I have a library of music tracks that I use to DJ with. Its currently about 3000 tracks that I have gather over the years. Some of it consists of low quality rips that I want to get rid of.

Currently I am writing a script that will look at the time/size = compression rate. Anything that is below 300kb/s I want to delete.

I am wondering if that is a good heuristic to use, or could I possibly do something fancier. Like looking at a spectral analysis to determine what is low vs high quality.

  • $\begingroup$ can you post some snippets of what you mean by good v/s bad quality? there may be ways to build a 2 class classifier with hand crafted features (eg. extracted from spectral analysis). Or, perhaps, you can use deep neural networks which (I hear) are in vogue these days. $\endgroup$
    – Atul Ingle
    Mar 22 '18 at 19:29
  • 1
    $\begingroup$ music quality is very subjective. I would listen. If an algorithm can figure out what is good or bad, why need a DJ? $\endgroup$
    – user28715
    Mar 22 '18 at 19:53
  • $\begingroup$ Im not talking about subjective quality. Im talking about tracks that have lot of clipping, compression artifacts, etc. Basically i'm trying to write a script to get rid of anything that is poor quality rips. $\endgroup$ Mar 22 '18 at 21:58
  • $\begingroup$ What kind of media did you rip them from? What compression format did you use? Highly compressed opus files can still sound very good. Vorbis can also sound better than you might expect depending on content and encoding options like lowpass freq. Either way, commands like sox --i or just file can tell you the bitrate for these outright, saving you some trouble. $\endgroup$
    – Guest
    Mar 22 '18 at 23:31

Currently I am writing a script that will look at the time/size = compression rate. Anything that is below 300kb/s I want to delete.

That's a very bad idea.

Just because something compresses well, because it fits the signal model of the compressor well, doesn't mean it's bad quality. Usually, quite the contrary.

You give an example in your comments yourself:

Im talking about tracks that have lot of clipping

Clipping is a nonlinearity, introducing a multitude of tones into the spectrum that shouldn't be there. Since psychoacoustic models and thus lossy compressors usually need to quantize the spectrum in some way, having clipping in your audio means harder to compress audio meaning larger file size.

Generally, if something is hard to compress, a variable-rate codec will increase the file size. If something is easy to compress without much loss, then the file size will stay down. I'm pretty sure you can record a pretty perfect tuning fork tone in high quality and compress it very nicely.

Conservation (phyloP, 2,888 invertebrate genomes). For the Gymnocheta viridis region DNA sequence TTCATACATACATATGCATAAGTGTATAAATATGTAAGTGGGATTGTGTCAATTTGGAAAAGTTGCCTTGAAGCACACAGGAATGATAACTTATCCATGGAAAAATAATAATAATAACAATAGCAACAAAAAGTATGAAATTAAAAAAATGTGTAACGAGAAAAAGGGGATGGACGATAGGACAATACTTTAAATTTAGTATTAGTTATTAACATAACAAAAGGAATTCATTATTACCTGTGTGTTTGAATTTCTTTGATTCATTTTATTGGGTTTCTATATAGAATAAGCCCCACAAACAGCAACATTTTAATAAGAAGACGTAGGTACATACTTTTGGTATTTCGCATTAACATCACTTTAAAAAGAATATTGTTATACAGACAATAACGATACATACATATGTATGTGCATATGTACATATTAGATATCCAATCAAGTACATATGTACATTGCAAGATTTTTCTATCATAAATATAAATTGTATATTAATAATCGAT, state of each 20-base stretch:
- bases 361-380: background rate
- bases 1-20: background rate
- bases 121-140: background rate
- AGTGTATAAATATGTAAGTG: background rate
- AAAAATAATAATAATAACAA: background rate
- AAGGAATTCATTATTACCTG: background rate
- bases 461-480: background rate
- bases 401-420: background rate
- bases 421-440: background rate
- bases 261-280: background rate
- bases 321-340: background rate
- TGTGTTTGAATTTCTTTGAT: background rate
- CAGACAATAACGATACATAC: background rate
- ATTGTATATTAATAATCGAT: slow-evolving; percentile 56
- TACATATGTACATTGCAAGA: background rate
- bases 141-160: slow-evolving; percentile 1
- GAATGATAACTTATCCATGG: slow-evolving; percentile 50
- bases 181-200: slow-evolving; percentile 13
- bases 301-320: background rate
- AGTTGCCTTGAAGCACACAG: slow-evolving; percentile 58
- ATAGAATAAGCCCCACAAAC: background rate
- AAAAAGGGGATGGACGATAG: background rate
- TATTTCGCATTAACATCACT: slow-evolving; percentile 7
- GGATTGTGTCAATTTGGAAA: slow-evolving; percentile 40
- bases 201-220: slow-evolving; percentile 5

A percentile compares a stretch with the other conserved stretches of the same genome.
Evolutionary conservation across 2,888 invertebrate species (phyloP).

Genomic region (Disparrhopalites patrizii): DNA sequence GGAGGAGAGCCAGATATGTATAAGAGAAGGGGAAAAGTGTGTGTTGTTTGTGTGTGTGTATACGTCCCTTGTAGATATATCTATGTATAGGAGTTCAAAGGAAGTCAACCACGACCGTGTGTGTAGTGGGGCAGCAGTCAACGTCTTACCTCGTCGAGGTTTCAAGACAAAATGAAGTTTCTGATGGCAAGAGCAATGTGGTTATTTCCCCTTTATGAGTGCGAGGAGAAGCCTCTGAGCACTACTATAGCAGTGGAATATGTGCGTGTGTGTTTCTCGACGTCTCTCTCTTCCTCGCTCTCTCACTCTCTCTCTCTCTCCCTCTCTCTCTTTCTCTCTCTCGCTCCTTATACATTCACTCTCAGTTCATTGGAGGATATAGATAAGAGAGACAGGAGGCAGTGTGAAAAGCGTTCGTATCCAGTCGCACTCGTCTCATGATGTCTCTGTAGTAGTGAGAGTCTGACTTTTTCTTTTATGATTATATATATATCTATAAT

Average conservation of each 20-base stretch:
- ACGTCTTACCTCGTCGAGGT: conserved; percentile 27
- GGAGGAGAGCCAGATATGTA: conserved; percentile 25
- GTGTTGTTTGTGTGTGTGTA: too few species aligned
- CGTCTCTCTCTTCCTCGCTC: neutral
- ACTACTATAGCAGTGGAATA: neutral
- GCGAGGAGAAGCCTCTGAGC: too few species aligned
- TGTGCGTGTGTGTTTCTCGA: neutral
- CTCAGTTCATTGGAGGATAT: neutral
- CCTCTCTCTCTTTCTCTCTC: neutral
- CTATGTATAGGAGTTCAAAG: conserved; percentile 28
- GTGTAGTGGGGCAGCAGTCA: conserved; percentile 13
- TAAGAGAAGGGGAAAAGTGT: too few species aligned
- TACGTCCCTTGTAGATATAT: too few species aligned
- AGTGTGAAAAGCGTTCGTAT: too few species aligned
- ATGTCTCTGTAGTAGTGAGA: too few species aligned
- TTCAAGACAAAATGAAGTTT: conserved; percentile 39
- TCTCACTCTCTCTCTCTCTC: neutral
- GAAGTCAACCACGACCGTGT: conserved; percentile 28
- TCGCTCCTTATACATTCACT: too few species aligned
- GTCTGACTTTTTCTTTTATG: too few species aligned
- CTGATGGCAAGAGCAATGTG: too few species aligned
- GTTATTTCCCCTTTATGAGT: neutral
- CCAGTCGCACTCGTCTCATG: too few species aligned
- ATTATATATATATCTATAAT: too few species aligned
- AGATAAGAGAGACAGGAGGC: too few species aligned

Also, unless we're talking early MP3 encoders and such, modern codecs above ca. 160 kb/s are really hard for a human to tell from the uncompressed audio. That's the whole idea of having a good lossy compressor: Just lose the information that's irrelevant.

Note that I'm not saying you can't generally say that for example an MP3 with 64 kb/s will sound bad in almost all cases. It's just that you don't need any intelligence to do that, but can often directly read that from the file's metadata.

Like looking at a spectral analysis to determine what is low vs high quality.

Nope, you're looking at the reconstructed signal after decompression. Unless you have extensive knowledge of the spectrum of your original audio, there's little information about audible losses in that. Again, both musicians, sound engineers and audio codecs strive to do the same: produce sound that sounds good to the human ear.

Also, remember that clipping (or soft clipping, and other similar nonlinearities), as the example you chose, is actually a pretty commonly used tool in production of music these days. Who are you to tell someone that the recording of their neighbor's cat walking on a keyboard is quality-wise better than let's say a Kraftwerk song that uses clipping intentionally? How is a crisp-sounding KPop-girlband song with strongly emphasized treble quality-wise superior to the muddy sound of the 1968 original release of Jimi Hendrix' All along the watchtower? There's whole musical genres that depend on sound mechanics that would signify a lack of recording quality in others. Even within the same genre, quality can't simply be deducted from a rigid description of the signal – compare Shostakovich's The Bolt to other ballet suites of that era.

"Good audio quality" in the end is an extremely subjective matter, and I'm afraid without a large-scale database of manually tagged "good" and "bad" examples according to your perception, you won't be able to implement any classifier, be it through neural nets or through more classic statistical approaches.

  • $\begingroup$ Although 160kb/s is hard to hear by a human in normal listening conditions. Once you get into really big club systems, those low quality mp3s start to sounds very poor when compared higher quality tracks you are mixing. I have a lot of sub 130kb/s tracks from the days when I would just rip stuff of soundcloud. I appreciate your answer though. My library is only about 2000 tracks, so maybe taking an evening to sort them by hand would be the way to go. $\endgroup$ Mar 23 '18 at 18:14

Your Answer

By clicking “Post Your Answer”, you agree to our terms of service, privacy policy and cookie policy

Not the answer you're looking for? Browse other questions tagged or ask your own question.